In this article we will discuss about the functional aspects and mechanisms of genetic code.
Functional Aspects of Genetic Codon:
All the amino acids except methionine and tryptophan are specified by more than one codon. Three amino acids—leucine, serine and orginine—are each specified by six different codons. Isoleucine has three codons, and the other amino acids each have either two or four codons. The occurrence of more than one codon per amino acid is called degeneracy of the codon. But this degeneracy of the codon is not at random, instead it is highly ordered.
The degeneracy is primarily of two types:
a) Partial degeneracy i.e. when the third base of the codon—either one of the two pyrimidines (U or C) or one of the two purines (A and G).
b) Complete degeneracy i.e. when any of the four bases may be present of the third position of the codon and it will still specify the same amino acid (please follow Codon Dictionary at the end of this chapter).
Most interesting is that the genetic codes are universal i.e. one codon specifies the same amino acids in all the organisms of the 64 codons, only three are nonfunctional i.e. these three codons can not specify any amino acid during the time of translation. These three codons are UAA, UAG and UGA and known as nonsense codon or terminator codon.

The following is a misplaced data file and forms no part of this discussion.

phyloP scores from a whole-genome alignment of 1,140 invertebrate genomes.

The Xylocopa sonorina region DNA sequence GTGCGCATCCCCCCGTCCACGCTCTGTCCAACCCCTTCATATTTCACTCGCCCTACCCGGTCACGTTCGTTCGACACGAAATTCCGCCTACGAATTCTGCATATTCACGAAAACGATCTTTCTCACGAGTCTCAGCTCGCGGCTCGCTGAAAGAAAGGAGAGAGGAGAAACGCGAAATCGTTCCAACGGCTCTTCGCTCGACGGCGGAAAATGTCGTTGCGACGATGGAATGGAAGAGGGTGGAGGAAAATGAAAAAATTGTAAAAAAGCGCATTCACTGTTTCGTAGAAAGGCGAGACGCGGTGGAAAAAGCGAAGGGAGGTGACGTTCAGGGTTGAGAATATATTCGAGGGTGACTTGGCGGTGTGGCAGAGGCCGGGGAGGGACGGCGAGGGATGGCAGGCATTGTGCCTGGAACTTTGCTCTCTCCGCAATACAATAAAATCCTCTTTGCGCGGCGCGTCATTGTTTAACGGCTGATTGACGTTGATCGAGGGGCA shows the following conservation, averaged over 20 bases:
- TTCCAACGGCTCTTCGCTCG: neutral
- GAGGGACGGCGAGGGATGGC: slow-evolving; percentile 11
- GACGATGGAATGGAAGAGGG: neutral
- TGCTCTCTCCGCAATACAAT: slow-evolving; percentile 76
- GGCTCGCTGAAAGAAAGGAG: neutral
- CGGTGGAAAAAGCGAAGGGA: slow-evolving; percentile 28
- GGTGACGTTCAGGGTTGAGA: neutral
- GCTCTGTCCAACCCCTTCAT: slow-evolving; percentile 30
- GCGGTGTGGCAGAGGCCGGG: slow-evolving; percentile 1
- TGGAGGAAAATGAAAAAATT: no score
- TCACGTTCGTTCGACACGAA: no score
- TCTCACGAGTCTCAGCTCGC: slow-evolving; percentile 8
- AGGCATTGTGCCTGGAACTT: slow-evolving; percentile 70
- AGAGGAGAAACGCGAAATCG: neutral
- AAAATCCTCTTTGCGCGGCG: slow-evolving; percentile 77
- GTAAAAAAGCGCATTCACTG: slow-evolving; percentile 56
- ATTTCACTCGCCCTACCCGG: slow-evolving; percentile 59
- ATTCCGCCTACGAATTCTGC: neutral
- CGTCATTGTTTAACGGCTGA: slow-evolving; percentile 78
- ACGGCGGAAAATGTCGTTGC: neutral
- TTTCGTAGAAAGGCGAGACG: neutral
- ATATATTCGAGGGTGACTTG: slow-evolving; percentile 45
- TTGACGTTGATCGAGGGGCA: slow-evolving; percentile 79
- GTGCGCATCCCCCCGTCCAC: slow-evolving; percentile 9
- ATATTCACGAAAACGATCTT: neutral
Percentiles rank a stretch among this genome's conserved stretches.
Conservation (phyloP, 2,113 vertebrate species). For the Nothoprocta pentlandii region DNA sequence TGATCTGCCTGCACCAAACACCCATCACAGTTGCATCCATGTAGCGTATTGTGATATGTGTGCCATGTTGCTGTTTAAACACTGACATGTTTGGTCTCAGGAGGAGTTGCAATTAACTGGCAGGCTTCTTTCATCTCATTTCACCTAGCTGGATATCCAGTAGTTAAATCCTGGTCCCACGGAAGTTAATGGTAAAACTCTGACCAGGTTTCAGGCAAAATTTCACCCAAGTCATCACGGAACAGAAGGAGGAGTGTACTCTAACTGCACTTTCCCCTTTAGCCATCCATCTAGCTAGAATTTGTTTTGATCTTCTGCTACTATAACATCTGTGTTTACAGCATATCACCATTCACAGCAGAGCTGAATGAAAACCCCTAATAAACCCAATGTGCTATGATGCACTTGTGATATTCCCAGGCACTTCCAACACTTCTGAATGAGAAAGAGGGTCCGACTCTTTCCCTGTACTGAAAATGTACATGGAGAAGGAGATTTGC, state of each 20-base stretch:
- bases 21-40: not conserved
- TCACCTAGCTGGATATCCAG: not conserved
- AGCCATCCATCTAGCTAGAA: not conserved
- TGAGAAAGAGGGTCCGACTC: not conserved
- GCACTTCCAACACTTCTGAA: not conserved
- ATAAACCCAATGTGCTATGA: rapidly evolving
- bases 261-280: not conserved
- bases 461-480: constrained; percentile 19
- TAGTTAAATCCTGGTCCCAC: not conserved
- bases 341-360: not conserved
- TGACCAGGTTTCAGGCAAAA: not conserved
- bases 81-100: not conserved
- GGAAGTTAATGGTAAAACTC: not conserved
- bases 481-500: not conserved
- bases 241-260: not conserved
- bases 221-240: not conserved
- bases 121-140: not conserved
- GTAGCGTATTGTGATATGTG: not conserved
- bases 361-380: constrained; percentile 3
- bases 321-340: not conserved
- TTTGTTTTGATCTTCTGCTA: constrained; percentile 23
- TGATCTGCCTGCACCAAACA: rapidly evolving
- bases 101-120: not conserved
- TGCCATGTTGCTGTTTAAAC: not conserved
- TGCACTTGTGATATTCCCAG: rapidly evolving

The genetic code also provides for punctuation of genetic information at the level of translation. Two codons, AUG or GUG, when any of them is present in the leader segment of the mRNA, function as a initiator codon for the beginning of the protein synthesis. Genetic codons are present on mRNA in a linear fashion.
Mechanism of Genetic Codon:
The codon is recognised during the period of translation by the anticodon site of the t-RNA which carry the amino acids. The anti-codon means the combination of three bases just complementary to the codon and present on t- RNA.
The base pairing between the third base (3′) of the codon and the 5′ base of the anticodon does not follow the normal strict base pairing rules, instead there is “wobble” at this site, permitting basepairs to form other than the usual four base pairs. Thus, the anti-codon of a single t-RNA may recognise one, two or three different codons. This wobbling is due to formation of alternate hydrogen bonds.
Following each triplet nucleotide sequence or codons refers to the nucleotide sequence in mRNA (not in DNA) that specifies the indicated amino acids (Table 5.1).